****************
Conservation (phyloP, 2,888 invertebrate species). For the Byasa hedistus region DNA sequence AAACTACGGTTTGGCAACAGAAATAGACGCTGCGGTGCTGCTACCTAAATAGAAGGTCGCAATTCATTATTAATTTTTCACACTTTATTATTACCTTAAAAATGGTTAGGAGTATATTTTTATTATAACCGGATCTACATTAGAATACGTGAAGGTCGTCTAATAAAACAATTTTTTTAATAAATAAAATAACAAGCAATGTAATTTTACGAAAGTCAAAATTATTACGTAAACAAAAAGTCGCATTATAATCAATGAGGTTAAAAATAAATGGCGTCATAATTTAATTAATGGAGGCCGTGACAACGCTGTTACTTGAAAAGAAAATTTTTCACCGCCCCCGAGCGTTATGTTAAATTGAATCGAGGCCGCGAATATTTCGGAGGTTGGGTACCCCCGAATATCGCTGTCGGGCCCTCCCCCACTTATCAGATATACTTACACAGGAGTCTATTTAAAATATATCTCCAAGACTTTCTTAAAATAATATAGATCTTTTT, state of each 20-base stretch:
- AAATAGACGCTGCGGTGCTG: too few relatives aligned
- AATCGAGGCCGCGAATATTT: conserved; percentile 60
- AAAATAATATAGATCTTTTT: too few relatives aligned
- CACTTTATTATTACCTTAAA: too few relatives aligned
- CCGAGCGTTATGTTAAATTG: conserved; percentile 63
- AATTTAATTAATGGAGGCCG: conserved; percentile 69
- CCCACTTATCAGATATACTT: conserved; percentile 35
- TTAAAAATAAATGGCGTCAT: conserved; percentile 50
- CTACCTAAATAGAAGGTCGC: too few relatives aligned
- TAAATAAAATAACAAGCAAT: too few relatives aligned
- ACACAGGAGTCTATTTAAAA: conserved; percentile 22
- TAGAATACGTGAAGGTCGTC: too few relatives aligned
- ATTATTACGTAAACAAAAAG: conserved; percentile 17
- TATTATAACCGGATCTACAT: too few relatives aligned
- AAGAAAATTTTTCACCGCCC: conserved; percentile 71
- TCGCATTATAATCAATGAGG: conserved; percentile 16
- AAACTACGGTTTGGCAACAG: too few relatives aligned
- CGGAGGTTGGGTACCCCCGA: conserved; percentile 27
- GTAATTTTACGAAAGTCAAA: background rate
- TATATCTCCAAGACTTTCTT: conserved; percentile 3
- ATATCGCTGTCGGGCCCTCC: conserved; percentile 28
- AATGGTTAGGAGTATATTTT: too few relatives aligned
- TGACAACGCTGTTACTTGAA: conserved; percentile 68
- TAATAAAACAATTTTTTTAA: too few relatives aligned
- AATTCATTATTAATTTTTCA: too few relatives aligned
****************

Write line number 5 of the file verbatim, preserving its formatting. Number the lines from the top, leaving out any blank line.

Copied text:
- CACTTTATTATTACCTTAAA: too few relatives aligned